Canadian Cancer Society calling on Nova Scotians to take action against flavoured tobacco products

10 September 2014

Halifax -

New report confirms youth continue to use flavoured tobacco products

On the heels of the just released 2012-2013 Flavours Report, based on the Youth Smoking Survey, the Canadian Cancer Society is once again calling for a ban on flavoured tobacco products and asking Nova Scotians to help them in their fight. The new survey results show that 48% of high school students in Nova Scotia, who used tobacco products in the previous 30 days, had used flavored tobacco products.

“Today’s Report proves that flavored tobacco continues to be a major threat to the health of Nova Scotia youth,” says Kelly Cull, Manager, Government Relations, Canadian Cancer Society Nova Scotia Division. “We are very concerned that fruit and candy flavored tobacco make it easier for youth to become addicted to tobacco. In response, we are continuing to present our concerns to the provincial government calling for legislation regarding the sale of flavoured tobacco. We ask Nova Scotians to reach out to their elected official through TakeAction.cancer.ca.”

TakeAction.cancer.ca is a Canadian Cancer Society advocacy website, which allows users to send a pre-filled, but customizable, letter to their local provincial representative(s). The site generates a letter to the appropriate MLA based on postal code.

This past spring, Health Minister Leo Glavine stated his intention to introduce legislation that would ban the sale of flavored tobacco in Nova Scotia. “We commend Health Minister Leo Glavine for taking this important step toward protecting future generations from the devastating effects of tobacco related disease. We look forward to seeing the introduction of this bill when the legislatures resumes in October,” Cull continues.

The 2012-2013 Flavours Report also showed that 34% of teen smokers in Nova Scotia had smoked menthol cigarettes in the previous 30 days, totaling 1,800 students.

“Research shows that menthol increases smoking initiation among youth and makes it harder for smokers to quit. It masks the harshness of tobacco smoke, enables deeper inhalation and increases nicotine absorption,” says Cull.  “Menthol is the most popular flavor among youth. It is essential that a ban on menthol cigarettes be included as part of any ban on flavored tobacco.”

To support the awareness of this important message nationally, the Canadian Cancer Society is launching the Now Available campaign to demonstrate the harmful impact of flavored tobacco products. This social media campaign will use impactful images designed to heighten awareness of the tobacco industry’s relentless and deceitful tactics used on youth.  “We want young people to understand the devastating impact that the sale and use of these products is having on their future,” says Cull. 

The analysis of the Youth Smoking Survey data on flavoured tobacco released today was prepared by the Propel Centre for Population Health Impact, University of Waterloo.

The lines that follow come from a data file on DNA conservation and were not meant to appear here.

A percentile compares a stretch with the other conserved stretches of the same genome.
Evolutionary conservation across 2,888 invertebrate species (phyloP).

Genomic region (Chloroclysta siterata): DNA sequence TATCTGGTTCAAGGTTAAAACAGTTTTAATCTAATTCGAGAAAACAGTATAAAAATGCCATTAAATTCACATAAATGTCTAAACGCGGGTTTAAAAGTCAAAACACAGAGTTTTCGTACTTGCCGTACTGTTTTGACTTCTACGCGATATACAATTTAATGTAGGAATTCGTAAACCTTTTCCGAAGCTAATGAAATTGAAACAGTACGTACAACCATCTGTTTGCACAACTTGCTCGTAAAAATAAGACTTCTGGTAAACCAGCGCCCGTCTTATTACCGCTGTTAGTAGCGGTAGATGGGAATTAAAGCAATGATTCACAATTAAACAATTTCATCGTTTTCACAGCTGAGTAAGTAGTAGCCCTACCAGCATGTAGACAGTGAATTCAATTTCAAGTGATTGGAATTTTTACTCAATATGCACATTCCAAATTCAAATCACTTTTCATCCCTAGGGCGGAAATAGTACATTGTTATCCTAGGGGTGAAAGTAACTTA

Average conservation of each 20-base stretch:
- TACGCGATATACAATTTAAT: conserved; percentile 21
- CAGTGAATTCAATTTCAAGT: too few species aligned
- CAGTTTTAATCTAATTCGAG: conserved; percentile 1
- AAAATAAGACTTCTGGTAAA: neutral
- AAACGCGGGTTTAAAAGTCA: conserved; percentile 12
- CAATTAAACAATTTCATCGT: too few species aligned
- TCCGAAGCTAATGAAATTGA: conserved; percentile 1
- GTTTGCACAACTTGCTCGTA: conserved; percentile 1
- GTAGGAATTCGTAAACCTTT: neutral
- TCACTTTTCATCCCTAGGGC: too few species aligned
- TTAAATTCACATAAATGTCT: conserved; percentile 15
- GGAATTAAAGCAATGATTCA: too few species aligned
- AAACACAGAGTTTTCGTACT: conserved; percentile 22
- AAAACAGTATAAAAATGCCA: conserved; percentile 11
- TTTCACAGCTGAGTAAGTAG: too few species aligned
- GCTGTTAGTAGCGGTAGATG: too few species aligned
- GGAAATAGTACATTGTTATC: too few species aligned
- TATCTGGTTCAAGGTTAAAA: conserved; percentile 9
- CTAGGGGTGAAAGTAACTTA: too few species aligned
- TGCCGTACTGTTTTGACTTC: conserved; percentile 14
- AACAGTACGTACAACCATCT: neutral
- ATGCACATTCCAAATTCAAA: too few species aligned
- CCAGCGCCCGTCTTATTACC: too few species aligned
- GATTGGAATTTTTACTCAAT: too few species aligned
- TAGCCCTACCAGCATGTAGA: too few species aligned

Read the full report. 

The Youth Smoking Survey is conducted every 2 years on behalf of Health Canada by the Propel Centre for Population Health Impact. The most recent survey results are from the survey conducted between November 2012 and June 2013 with 47,203 students participating across Canada.

What is flavoured tobacco?
Fruit and candy-flavored tobacco products such as cigarillos (little cigars), water pipe tobacco, smokeless tobacco and menthol cigarettes are available in chocolate, mint, cherry, peach, strawberry and other fruit and candy flavours that are appealing to youth. These flavors mask the harsh taste of tobacco and make it easier for youth to become addicted.

More youth smoking in Nova Scotia
Here in Nova Scotia, 13% of our youth (Grades 9-12) report smoking a cigarette in the last 30 days. In looking at flavors, 34% of Nova Scotia youth smokers smoked menthol cigarettes in the previous 30 days. Nationally, the statistic is 29%. (Propel Centre for Population Impact – University of Waterloo)

Current policies across Canada
A growing number of provinces are taking action on flavored tobacco products, but currently there is no provincial legislation banning flavored tobacco.  Alberta adopted legislation in December 2013 that would ban flavored tobacco (including menthol), but it is awaiting proclamation.  Ontario and Manitoba are bringing forward legislation.  Other provinces, including Quebec and Nova Scotia, stated they are considering banning flavored tobacco.

About the Canadian Cancer Society
The Canadian Cancer Society is a national, community-based organization of volunteers whose mission is to eradicate cancer and enhance the quality of life of people living with cancer. Thanks to our donors and volunteers, the Society has the most impact, against the most cancers, in the most communities in Canada. Building on our progress, we are working with Canadians to change cancer forever. For more information, visit cancer.ca or call our toll-free bilingual Cancer Information Service at 1-888-939-3333 (TTY 1-866-786-3934).

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Media contact information:
Heather Creighton Spriet
Senior Manager, Marketing and Communications
Canadian Cancer Society Nova Scotia Division
Heather.spriet@ns.cancer.ca
(902) 423-6183